Critical Tool in Addressing First Responder Suicide and Mental Health Crisis
The GUIDE App Proves its Worth as a Critical Tool in Addressing First Responder Suicide and Mental Health Crisis in Pilot Study Results
Firefighters are more likely to die by suicide than in the line of duty, while EMS providers are 1.39 times more likely to die by suicide than the public. A new pilot study proves that the use of the GUIDE app increases goal-oriented behavior and decreases negative emotions and anxiety within one month of use.
In the face of an alarmingly steady rise in firefighters and EMS clinicians’ suicides, GUIDE, an award-winning wellness and resilience mobile app, emerges as a groundbreaking solution to prioritize the mental and emotional well-being of all first responders. Recent statistics reveal a harsh reality. In 2021, research found that firefighters are more likely to die by suicide than in the line of duty, while EMS providers are 1.39 times more likely to die by suicide than the public (CDC, 2021). This alarming trend underscores the urgent need for proactive and effective mental health support within the first responder community.
In a recent pilot study, GUIDE has demonstrated significant success. This unique platform is tailored to empower individuals in high-stress professions, including firefighters and EMS providers, by providing daily wellness practices, micro-learning courses, and anonymous small peer support groups. Seeking help can have a stigma within the first responder community, with firefighter and EMS providers fearing that they will be seen as weak or unfit for duty. They may also be concerned with having a confidentiality breach or data leak. GUIDE proactively addresses these barriers to accessing and utilizing wellness support within its app, showing its potential to be a vital tool in solving the current wellness crisis and helping departments address the resulting challenges around absenteeism, recruitment, and retention.
“Firefighters and EMS clinicians face unparalleled challenges, and the rising rates of suicide are a distressing reminder of the urgent need for targeted solutions. We deliver a member experience that neutralizes common fears by never collecting personal identifying information and prioritizing security through Okta, a leader in login security. First responders need new, proactive solutions to support them in the challenging roles they play. GUIDE is not just an app; it’s a lifeline for those who bravely respond to emergencies and save lives,” said Patrick Sandone, Founder and CEO of GUIDE.
GUIDE’s pilot study, conducted with members of various high-stress professions, showcased remarkable results. The study was completed over one month where sixteen testers were asked to interact with the app twelve times. Participants demonstrated consistent engagement with the app, with 75 percent completing at least one lesson and small group post each week, while 59 percent posted at least one small group comment weekly. On average, participants completed 26 lessons over four weeks, posting a total of 433 small group posts and 182 comments. The engagement varied among participants, but the overall findings suggest encouraging usage patterns and interaction with the app.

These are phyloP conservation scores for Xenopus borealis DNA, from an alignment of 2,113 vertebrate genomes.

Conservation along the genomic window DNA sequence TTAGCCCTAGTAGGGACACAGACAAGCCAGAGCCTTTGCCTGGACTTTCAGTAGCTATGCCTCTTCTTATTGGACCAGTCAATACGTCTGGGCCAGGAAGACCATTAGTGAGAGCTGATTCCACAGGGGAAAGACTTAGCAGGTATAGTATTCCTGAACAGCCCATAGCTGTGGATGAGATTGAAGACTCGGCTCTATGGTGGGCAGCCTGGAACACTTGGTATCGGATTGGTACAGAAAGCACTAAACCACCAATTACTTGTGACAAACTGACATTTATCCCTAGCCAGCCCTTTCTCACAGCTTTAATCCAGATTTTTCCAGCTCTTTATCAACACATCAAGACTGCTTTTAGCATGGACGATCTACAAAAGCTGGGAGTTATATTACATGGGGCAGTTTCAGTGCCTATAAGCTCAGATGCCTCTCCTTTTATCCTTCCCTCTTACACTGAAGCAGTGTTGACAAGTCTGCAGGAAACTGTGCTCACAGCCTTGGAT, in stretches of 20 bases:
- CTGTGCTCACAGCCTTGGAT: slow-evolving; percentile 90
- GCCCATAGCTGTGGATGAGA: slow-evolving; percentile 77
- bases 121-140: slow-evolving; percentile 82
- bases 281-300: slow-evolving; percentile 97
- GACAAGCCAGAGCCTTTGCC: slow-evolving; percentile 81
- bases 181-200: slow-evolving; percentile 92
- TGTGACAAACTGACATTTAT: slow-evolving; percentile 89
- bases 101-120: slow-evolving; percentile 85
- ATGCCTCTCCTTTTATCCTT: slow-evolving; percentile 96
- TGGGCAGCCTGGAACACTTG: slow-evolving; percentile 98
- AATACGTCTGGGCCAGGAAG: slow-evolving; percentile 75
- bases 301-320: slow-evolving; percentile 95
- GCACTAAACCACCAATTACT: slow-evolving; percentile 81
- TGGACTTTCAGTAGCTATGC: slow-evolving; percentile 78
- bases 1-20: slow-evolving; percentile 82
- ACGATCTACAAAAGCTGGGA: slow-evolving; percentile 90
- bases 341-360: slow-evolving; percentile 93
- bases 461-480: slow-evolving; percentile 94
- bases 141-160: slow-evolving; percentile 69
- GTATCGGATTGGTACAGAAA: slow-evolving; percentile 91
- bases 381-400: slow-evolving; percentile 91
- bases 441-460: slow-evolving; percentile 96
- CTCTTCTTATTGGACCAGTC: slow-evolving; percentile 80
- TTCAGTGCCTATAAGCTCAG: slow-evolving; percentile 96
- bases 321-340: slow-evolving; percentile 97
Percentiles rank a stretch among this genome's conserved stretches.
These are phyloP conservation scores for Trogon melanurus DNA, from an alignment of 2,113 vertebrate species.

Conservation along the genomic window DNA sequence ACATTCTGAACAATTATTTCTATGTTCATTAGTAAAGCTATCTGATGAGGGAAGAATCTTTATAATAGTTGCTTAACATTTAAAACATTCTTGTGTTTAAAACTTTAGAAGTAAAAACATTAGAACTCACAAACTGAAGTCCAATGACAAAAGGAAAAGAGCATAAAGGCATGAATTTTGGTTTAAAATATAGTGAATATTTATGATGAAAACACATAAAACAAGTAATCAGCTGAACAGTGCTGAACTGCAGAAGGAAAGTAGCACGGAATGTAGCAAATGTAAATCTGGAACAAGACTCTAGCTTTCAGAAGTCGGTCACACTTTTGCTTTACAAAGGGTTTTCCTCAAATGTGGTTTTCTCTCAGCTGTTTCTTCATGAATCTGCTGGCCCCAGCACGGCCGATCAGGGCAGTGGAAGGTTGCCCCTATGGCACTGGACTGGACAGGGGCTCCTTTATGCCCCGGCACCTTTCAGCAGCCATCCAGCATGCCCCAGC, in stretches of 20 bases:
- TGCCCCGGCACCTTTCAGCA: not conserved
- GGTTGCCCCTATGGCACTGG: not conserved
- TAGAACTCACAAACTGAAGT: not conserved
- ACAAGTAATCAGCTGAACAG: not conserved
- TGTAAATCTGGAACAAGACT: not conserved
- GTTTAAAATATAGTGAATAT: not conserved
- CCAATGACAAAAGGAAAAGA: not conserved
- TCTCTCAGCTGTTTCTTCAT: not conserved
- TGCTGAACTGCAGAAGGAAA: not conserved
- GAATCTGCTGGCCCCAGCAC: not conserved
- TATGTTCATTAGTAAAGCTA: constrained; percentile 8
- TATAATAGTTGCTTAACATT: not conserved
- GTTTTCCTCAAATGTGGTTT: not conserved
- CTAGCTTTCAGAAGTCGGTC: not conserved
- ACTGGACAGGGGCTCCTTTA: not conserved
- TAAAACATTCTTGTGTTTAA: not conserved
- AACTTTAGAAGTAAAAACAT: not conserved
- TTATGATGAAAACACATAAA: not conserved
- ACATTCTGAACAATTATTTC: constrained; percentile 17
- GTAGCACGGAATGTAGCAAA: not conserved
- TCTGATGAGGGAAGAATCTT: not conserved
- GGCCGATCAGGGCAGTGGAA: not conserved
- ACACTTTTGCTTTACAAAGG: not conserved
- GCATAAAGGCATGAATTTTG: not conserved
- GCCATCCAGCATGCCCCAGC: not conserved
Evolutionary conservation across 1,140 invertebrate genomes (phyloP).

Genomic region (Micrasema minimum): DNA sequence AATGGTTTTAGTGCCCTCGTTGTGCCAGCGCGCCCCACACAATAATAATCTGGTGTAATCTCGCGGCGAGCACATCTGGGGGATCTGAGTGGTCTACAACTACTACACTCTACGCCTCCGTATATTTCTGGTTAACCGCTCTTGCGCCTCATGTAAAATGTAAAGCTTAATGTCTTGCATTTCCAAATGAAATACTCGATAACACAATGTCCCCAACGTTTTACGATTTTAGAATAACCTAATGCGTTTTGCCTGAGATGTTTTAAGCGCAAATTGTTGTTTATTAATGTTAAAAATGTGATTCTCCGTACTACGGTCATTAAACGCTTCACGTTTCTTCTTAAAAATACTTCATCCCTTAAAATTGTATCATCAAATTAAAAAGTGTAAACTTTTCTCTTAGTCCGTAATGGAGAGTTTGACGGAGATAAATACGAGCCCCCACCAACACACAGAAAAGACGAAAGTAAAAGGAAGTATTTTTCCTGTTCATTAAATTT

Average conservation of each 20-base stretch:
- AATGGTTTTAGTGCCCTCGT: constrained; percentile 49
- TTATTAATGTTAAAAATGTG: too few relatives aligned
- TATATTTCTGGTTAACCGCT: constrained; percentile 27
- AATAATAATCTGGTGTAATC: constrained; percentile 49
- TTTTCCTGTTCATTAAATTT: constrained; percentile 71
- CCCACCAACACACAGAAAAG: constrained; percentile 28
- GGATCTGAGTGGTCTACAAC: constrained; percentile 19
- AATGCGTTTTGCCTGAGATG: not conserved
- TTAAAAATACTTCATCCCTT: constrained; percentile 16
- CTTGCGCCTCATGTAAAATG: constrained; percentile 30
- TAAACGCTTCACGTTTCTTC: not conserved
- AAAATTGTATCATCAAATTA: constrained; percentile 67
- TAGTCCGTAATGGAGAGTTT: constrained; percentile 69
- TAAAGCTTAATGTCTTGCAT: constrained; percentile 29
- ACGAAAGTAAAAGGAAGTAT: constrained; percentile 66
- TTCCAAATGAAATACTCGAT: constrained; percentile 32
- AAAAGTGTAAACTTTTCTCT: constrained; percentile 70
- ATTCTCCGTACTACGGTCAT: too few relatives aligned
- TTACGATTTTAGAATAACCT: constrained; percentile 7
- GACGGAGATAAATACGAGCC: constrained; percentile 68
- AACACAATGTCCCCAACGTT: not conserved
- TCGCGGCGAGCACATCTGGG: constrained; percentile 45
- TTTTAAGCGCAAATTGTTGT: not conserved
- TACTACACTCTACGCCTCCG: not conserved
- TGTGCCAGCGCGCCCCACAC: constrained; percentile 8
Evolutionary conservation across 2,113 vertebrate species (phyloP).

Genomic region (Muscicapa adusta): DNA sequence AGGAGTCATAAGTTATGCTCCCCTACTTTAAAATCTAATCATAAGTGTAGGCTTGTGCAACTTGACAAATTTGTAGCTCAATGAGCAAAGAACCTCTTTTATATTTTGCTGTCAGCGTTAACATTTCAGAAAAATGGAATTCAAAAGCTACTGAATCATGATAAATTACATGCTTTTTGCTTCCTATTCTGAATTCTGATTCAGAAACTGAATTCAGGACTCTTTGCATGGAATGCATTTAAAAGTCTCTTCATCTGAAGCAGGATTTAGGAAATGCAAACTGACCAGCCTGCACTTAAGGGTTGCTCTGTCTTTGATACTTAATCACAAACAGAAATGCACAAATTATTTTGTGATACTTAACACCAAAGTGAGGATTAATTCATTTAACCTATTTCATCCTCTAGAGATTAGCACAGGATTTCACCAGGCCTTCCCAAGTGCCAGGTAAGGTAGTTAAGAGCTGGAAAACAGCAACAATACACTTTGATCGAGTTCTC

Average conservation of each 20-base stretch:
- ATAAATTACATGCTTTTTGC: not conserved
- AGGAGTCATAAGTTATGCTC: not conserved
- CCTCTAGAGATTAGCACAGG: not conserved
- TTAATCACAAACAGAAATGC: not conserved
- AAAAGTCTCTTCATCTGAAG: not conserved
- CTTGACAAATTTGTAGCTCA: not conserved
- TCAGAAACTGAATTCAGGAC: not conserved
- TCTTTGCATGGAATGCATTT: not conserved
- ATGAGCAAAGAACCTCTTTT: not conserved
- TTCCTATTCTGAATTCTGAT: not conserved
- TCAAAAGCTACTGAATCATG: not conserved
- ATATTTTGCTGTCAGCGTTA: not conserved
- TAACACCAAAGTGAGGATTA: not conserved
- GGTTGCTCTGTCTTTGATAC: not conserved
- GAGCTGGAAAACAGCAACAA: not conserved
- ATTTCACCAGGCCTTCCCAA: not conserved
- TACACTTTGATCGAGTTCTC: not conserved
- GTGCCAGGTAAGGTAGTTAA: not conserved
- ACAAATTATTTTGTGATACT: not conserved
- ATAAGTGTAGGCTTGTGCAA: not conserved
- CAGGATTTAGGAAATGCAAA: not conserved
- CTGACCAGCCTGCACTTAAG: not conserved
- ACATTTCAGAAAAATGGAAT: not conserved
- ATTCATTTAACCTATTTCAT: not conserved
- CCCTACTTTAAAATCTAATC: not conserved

Consistent app use was hypothesized to lead to increased positive emotions, engagement, relationships, etc., and decreased negative emotions, loneliness, and anxiety was supported by the results. Scores on the PERMA increased and decreased in predicted areas (Goal-Oriented Behavior increased, on average, by 15 percent and Negative Emotions decreased, on average, by 11 percent). PWS results supported the decrease in Anxiety scores (29 percent, on average). Results suggest longer app use might lead to significant changes in Life Satisfaction, Worthwhile, and Happiness.
The study used an analysis of well-being measures to conduct its research, PERMA and PWS. PERMA is a well-being scale that stands for positive emotion, engagement, relationships, meaning, and accomplishment. The Personal Wellbeing Score (PWS) is a four-item measure designed to assess an individual’s own perceptions of their wellness.
Victoria Stewart, a clinical psychologist specializing in PTSD and co-author of the pilot study’s white paper, expressed optimism about the app’s potential impact. “Significant changes in well-being with a small sample size promote optimism about future studies with larger sample sizes and longer app usage durations. It shows promise of enhancing the validity and success of the app.”
To further validate and expand on these promising results, GUIDE has partnered with the University of Pennsylvania’s Penn Center for Mental Health for an extensive and comprehensive clinical trial. This collaboration aims to deepen understanding and efficacy, offering hope for a transformative solution to the first responder wellness crisis.
As the first responder community grapples with unprecedented challenges, GUIDE stands as a beacon of support. For more information or to download the pilot study white paper, visit https://theguideapp.com/pilotstudy/.